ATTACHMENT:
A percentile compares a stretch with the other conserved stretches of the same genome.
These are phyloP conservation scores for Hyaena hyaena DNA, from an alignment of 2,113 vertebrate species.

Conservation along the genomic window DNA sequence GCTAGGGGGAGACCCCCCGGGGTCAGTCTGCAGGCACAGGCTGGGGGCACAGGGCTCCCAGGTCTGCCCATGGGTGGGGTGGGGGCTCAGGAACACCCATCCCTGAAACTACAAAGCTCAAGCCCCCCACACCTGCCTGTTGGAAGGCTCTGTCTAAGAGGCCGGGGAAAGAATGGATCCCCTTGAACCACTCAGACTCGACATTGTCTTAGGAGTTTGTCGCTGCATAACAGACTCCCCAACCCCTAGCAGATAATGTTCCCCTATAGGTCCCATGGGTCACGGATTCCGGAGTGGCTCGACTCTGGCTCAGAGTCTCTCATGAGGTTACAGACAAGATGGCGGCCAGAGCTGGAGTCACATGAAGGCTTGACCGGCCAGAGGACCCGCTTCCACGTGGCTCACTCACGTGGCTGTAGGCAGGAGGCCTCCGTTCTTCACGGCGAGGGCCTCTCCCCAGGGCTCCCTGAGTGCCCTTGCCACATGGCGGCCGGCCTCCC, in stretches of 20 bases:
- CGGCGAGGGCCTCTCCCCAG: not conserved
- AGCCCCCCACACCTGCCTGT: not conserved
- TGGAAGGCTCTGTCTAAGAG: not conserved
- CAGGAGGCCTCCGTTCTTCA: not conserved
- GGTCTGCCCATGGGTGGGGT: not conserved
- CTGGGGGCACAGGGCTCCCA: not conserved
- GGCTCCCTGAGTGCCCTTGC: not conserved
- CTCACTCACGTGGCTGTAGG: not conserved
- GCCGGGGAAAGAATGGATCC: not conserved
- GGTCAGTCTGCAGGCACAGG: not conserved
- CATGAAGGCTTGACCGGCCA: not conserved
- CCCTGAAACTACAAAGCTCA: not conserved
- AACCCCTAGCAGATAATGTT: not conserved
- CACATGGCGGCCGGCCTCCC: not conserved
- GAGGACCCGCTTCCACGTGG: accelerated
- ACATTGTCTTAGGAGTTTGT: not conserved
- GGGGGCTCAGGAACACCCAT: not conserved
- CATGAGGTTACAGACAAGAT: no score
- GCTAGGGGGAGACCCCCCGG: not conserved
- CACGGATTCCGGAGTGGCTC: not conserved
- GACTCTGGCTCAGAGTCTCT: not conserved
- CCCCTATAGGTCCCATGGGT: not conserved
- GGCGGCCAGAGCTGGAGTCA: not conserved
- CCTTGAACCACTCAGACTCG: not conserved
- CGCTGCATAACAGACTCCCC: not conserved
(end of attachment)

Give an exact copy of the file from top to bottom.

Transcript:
A percentile compares a stretch with the other conserved stretches of the same genome.
These are phyloP conservation scores for Hyaena hyaena DNA, from an alignment of 2,113 vertebrate species.

Conservation along the genomic window DNA sequence GCTAGGGGGAGACCCCCCGGGGTCAGTCTGCAGGCACAGGCTGGGGGCACAGGGCTCCCAGGTCTGCCCATGGGTGGGGTGGGGGCTCAGGAACACCCATCCCTGAAACTACAAAGCTCAAGCCCCCCACACCTGCCTGTTGGAAGGCTCTGTCTAAGAGGCCGGGGAAAGAATGGATCCCCTTGAACCACTCAGACTCGACATTGTCTTAGGAGTTTGTCGCTGCATAACAGACTCCCCAACCCCTAGCAGATAATGTTCCCCTATAGGTCCCATGGGTCACGGATTCCGGAGTGGCTCGACTCTGGCTCAGAGTCTCTCATGAGGTTACAGACAAGATGGCGGCCAGAGCTGGAGTCACATGAAGGCTTGACCGGCCAGAGGACCCGCTTCCACGTGGCTCACTCACGTGGCTGTAGGCAGGAGGCCTCCGTTCTTCACGGCGAGGGCCTCTCCCCAGGGCTCCCTGAGTGCCCTTGCCACATGGCGGCCGGCCTCCC, in stretches of 20 bases:
- CGGCGAGGGCCTCTCCCCAG: not conserved
- AGCCCCCCACACCTGCCTGT: not conserved
- TGGAAGGCTCTGTCTAAGAG: not conserved
- CAGGAGGCCTCCGTTCTTCA: not conserved
- GGTCTGCCCATGGGTGGGGT: not conserved
- CTGGGGGCACAGGGCTCCCA: not conserved
- GGCTCCCTGAGTGCCCTTGC: not conserved
- CTCACTCACGTGGCTGTAGG: not conserved
- GCCGGGGAAAGAATGGATCC: not conserved
- GGTCAGTCTGCAGGCACAGG: not conserved
- CATGAAGGCTTGACCGGCCA: not conserved
- CCCTGAAACTACAAAGCTCA: not conserved
- AACCCCTAGCAGATAATGTT: not conserved
- CACATGGCGGCCGGCCTCCC: not conserved
- GAGGACCCGCTTCCACGTGG: accelerated
- ACATTGTCTTAGGAGTTTGT: not conserved
- GGGGGCTCAGGAACACCCAT: not conserved
- CATGAGGTTACAGACAAGAT: no score
- GCTAGGGGGAGACCCCCCGG: not conserved
- CACGGATTCCGGAGTGGCTC: not conserved
- GACTCTGGCTCAGAGTCTCT: not conserved
- CCCCTATAGGTCCCATGGGT: not conserved
- GGCGGCCAGAGCTGGAGTCA: not conserved
- CCTTGAACCACTCAGACTCG: not conserved
- CGCTGCATAACAGACTCCCC: not conserved